Thursday, April 06, 2006
Sometimes, I read something that's just so completely wrong that it's just hilarious. Other times, I read them on a site like Accuracy in Media and - once I recover from the overwhelming irony of the name - it just leaves me pissed off.
In this case, the article is titled, "Walk Like an Ape?". In an article that purports to offer an alternate view to evolution in high school education, it's not a promising start - it's kind of a good idea to know what the hell you're talking about. This one just starts right off getting things all balled up.
"Do you believe you evolved from an ape?" some moron named Chenoa McKnight asks (turns out, she's an intern), " The theory of evolution has long been an issue of debate, but the question of it's inclusion in high school science curriculum has recently come to the forefront again."
OK, here's thing, Chenoa. No one thinks anyone evolved from apes. So much for that accuracy thing. Humans and apes have a common ancestor - it's not the same thing as evolving from one another. It's like saying you're descended from your cousin. It doesn't work that way.
Having totally screwed things up right from the git-go, McKnight sails merrily on. "On February 27, 2006 a bill endorsed by Republican state Sen. Chris Buttars, failed in the Utah House of Representatives," she writes. The bill would've required schools to inform students that 'the scientific theory about the origin of species and evolution is not empirically proven'.
"What is wrong with teaching opposing views to the theory of evolution?" Chenoa asks (I imagine her stamping her cute little foot and pouting), "Are scientists afraid of admitting that the theory of evolution is just that�a theory and not fact?" There are a lot of theories in the world - Einstein's General Relativity, for example. Was Hiroshima not levelled? Of course not, relativity's only a theory and, it rightwing bibledrunk crazyland, that's synonymous with untrue.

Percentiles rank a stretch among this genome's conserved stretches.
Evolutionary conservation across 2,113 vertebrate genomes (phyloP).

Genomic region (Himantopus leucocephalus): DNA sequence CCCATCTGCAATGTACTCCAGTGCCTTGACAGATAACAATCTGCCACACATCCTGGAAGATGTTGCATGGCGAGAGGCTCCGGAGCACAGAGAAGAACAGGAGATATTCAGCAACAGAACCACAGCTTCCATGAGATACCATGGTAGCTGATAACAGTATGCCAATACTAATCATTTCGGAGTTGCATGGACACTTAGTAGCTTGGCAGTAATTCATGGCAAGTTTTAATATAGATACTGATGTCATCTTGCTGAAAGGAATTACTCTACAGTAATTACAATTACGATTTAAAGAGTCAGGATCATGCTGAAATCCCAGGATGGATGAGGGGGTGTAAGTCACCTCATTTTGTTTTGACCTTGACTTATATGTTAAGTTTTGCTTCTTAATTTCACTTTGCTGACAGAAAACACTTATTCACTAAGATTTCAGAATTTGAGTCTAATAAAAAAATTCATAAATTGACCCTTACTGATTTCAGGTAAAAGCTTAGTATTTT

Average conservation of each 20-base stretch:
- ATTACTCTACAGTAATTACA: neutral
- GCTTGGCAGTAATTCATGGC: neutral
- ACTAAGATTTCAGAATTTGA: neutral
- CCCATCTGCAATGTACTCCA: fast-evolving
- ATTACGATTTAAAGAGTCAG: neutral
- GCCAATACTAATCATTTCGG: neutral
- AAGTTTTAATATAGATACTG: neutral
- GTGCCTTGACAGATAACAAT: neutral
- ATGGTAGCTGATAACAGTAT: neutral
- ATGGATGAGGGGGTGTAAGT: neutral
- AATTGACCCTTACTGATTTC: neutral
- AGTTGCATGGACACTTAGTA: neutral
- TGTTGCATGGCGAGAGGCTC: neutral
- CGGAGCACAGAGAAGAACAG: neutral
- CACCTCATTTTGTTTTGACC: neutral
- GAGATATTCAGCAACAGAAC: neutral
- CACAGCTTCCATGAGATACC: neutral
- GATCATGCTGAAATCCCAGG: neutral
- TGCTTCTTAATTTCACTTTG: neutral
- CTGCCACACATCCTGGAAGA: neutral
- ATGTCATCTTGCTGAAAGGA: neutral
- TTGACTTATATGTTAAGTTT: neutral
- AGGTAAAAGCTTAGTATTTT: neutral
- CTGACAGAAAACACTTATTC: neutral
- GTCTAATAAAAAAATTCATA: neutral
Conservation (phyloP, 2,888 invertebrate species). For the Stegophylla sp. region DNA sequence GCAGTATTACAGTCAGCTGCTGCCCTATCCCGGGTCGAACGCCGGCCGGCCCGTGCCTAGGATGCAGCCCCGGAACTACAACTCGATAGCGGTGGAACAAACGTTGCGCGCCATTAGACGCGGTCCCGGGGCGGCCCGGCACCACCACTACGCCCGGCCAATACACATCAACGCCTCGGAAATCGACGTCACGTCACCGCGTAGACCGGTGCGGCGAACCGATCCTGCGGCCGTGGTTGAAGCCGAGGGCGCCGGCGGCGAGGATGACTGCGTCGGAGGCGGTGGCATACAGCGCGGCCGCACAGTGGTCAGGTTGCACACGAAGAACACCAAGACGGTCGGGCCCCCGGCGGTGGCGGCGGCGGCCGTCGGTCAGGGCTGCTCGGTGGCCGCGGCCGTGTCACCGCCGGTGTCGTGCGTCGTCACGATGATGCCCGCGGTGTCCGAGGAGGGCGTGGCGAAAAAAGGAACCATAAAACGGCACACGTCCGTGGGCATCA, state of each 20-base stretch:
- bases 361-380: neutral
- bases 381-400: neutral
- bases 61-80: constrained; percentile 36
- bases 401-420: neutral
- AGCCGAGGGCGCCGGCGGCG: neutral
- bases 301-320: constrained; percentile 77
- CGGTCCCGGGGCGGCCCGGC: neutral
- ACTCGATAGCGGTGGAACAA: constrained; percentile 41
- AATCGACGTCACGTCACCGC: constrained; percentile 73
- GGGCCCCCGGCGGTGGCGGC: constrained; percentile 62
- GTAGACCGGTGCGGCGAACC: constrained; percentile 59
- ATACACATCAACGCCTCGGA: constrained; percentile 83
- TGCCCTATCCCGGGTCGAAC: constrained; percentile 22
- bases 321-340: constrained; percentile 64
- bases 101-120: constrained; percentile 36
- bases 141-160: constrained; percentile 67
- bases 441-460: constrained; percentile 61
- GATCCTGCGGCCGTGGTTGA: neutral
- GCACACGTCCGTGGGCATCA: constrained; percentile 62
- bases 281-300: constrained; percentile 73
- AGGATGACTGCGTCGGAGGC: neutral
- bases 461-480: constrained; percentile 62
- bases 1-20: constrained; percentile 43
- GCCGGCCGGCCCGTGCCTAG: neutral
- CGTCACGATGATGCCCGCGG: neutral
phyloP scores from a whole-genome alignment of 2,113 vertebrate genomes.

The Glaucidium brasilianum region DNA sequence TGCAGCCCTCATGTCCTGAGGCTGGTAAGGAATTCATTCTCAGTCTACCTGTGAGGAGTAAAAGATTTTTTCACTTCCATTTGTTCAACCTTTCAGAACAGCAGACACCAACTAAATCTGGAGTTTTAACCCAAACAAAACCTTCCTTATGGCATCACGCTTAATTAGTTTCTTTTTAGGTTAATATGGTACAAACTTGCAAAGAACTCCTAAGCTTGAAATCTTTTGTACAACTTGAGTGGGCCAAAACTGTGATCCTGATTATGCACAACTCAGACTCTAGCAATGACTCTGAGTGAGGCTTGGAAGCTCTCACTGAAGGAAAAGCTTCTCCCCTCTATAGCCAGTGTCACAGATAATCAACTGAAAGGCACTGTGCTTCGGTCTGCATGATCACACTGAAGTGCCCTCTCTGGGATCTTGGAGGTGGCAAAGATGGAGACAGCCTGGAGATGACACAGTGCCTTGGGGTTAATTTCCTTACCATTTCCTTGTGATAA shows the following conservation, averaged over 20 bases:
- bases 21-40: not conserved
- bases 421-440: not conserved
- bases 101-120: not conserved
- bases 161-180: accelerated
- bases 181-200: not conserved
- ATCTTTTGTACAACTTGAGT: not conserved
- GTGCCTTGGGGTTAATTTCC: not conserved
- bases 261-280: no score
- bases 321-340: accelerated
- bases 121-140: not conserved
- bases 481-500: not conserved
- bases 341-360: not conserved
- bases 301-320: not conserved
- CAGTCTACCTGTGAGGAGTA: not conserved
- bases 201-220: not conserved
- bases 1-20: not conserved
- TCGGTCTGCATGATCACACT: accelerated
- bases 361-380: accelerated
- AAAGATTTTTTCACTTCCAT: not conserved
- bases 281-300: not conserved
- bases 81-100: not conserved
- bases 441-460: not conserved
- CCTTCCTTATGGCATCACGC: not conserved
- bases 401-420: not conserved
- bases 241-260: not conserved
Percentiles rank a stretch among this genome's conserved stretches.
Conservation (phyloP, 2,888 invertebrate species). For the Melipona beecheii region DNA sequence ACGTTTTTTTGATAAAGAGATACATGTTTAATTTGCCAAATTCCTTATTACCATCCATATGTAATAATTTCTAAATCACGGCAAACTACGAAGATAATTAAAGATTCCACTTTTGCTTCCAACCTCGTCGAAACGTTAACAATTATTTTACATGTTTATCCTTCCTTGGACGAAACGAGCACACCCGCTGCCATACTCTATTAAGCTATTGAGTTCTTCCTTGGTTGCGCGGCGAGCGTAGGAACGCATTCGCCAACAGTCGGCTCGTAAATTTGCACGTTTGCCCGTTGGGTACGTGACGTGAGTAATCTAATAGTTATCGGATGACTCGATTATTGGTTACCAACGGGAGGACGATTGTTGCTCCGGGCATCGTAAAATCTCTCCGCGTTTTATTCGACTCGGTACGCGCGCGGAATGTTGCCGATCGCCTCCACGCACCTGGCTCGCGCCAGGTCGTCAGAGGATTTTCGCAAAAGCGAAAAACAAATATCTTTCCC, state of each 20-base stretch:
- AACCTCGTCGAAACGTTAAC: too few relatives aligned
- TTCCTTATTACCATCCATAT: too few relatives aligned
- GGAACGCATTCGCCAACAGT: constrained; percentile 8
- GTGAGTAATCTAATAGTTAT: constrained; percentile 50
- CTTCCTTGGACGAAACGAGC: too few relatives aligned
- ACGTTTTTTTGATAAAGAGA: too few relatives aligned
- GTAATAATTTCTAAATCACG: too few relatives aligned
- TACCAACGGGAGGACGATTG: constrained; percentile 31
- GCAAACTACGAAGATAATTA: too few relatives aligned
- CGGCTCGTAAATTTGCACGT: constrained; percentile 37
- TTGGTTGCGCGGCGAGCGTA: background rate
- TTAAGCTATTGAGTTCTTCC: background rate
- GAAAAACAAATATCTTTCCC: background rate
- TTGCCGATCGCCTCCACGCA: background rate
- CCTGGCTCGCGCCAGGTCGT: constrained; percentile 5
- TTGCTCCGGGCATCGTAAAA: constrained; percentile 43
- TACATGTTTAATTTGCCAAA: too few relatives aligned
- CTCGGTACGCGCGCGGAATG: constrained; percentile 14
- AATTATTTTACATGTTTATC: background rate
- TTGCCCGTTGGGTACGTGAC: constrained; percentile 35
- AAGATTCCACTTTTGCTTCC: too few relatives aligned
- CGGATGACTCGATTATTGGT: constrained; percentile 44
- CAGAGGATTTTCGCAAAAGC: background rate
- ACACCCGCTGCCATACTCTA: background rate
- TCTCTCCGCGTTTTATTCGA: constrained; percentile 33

Now, what's it take for an anti-evolution bill to be killed in friggin' Utah? It's not so much constitutional as it is BS. The Dover case killed 'intelligent design' (ID) and a case in Georgia involving 'warning stickers' on textbooks was shot down as well.
"If some scientists adopt evolution like it was a religion then why not allow another "religion" to be taught in schools?" she asks. But evolution isn't anything like a religion, since it's not based on faith, but evidence. Evolution routinely predicts discoveries and those predictions routinely come true. On the other hand, ID makes absolutely no predictions and offers no hope at all of discovery. Besides, if you were to seriously teach ID, what could you possibly say? "God did it," pretty much sums the whole thing up - how is that any kind of education?
"Say schools do continue to throw out intelligent design as an opposing theory to evolution because of its religious undertones," she supposes, "Why then are some scientists still seemingly so scared of teaching opposing views to evolution? Do they want to hide what they choose to overlook�that the theory of evolution has as many holes as Swiss cheese and the author of the theory was a religious man?"
Evolution has holes? You're advocating an hypothesis that would have us believe in a talking snake, for pete's sake! How do you think that would shake out in the lab? If ID people want to be taken seriously, they'll have to put religion to the same tests they claim that science fails.
And that would be incredibly embarrassing to creationism. So they won't. All of this 'science' they talk about actually relies on evolution for any semblence of legitimacy. If you remove criticism of evolution from the argument, they literally have nothing to talk about but seriously crazy stuff.
In the end, creationism is just a hoax. Not worth any more time - and certainly no public education dollars - than pyramid power.
(Keywords: politics, religion, darwinism, religious right )
Lancelot Link and the Evolution Revolution